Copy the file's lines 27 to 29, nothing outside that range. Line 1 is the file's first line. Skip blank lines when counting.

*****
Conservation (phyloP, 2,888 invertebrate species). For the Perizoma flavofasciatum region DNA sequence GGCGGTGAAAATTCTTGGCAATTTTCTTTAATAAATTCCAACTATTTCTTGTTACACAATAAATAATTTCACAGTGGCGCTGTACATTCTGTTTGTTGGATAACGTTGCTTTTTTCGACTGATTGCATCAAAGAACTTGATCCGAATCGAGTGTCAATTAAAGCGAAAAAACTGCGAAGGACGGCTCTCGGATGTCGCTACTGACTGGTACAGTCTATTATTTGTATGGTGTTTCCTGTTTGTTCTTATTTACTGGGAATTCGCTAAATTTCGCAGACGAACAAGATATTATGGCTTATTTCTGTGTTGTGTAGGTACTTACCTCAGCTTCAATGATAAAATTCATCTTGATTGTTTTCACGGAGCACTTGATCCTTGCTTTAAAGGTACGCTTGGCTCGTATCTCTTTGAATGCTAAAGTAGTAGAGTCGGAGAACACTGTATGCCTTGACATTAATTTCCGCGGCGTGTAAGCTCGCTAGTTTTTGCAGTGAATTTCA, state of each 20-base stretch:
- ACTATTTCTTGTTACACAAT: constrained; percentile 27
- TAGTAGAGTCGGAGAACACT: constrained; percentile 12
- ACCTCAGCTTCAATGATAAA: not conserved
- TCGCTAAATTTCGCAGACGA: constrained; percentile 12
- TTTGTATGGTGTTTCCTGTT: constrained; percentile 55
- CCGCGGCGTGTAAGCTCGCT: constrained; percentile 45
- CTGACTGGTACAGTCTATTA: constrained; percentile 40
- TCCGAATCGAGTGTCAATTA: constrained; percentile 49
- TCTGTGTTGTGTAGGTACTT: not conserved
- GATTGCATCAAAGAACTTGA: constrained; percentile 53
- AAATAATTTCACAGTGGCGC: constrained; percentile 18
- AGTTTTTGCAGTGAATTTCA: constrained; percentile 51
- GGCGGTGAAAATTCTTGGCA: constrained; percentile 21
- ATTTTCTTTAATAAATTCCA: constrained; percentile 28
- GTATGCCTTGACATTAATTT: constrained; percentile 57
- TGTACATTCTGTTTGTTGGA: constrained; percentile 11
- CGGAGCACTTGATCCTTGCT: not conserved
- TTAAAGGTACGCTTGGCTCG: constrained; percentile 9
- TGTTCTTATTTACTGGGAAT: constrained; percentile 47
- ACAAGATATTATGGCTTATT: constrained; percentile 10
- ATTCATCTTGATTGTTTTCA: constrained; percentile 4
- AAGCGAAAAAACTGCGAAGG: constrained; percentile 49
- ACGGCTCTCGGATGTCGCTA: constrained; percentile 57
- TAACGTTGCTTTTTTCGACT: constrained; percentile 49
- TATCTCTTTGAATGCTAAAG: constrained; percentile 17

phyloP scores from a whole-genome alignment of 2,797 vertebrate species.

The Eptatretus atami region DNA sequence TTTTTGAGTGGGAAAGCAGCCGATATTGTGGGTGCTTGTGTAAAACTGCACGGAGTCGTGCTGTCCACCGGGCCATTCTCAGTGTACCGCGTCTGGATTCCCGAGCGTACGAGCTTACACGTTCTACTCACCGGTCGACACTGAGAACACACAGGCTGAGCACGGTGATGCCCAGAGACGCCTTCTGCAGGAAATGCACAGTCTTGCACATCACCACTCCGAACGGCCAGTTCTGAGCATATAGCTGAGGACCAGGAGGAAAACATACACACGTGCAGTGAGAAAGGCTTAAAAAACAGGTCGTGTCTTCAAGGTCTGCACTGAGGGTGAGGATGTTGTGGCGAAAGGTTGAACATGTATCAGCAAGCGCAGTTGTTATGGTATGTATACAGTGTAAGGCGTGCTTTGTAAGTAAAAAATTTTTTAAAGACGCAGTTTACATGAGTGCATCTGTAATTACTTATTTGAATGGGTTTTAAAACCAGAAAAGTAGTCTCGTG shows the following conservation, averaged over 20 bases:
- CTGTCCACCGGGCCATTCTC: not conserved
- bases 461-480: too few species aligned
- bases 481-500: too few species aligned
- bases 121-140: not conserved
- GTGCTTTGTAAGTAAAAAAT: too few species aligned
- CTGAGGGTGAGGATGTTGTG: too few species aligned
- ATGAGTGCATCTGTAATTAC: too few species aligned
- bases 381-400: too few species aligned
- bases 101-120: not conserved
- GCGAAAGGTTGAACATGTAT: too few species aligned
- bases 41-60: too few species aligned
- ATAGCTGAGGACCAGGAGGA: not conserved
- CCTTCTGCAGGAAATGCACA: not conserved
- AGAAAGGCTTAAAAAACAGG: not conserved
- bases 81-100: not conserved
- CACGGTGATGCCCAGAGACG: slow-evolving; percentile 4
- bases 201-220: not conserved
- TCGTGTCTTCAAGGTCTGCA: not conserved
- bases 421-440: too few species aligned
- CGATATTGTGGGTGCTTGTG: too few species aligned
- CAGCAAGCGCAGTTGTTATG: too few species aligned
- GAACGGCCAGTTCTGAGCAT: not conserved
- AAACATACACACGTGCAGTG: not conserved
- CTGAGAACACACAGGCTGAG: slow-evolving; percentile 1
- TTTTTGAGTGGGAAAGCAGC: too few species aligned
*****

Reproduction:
phyloP scores from a whole-genome alignment of 2,797 vertebrate species.

The Eptatretus atami region DNA sequence TTTTTGAGTGGGAAAGCAGCCGATATTGTGGGTGCTTGTGTAAAACTGCACGGAGTCGTGCTGTCCACCGGGCCATTCTCAGTGTACCGCGTCTGGATTCCCGAGCGTACGAGCTTACACGTTCTACTCACCGGTCGACACTGAGAACACACAGGCTGAGCACGGTGATGCCCAGAGACGCCTTCTGCAGGAAATGCACAGTCTTGCACATCACCACTCCGAACGGCCAGTTCTGAGCATATAGCTGAGGACCAGGAGGAAAACATACACACGTGCAGTGAGAAAGGCTTAAAAAACAGGTCGTGTCTTCAAGGTCTGCACTGAGGGTGAGGATGTTGTGGCGAAAGGTTGAACATGTATCAGCAAGCGCAGTTGTTATGGTATGTATACAGTGTAAGGCGTGCTTTGTAAGTAAAAAATTTTTTAAAGACGCAGTTTACATGAGTGCATCTGTAATTACTTATTTGAATGGGTTTTAAAACCAGAAAAGTAGTCTCGTG shows the following conservation, averaged over 20 bases:
- CTGTCCACCGGGCCATTCTC: not conserved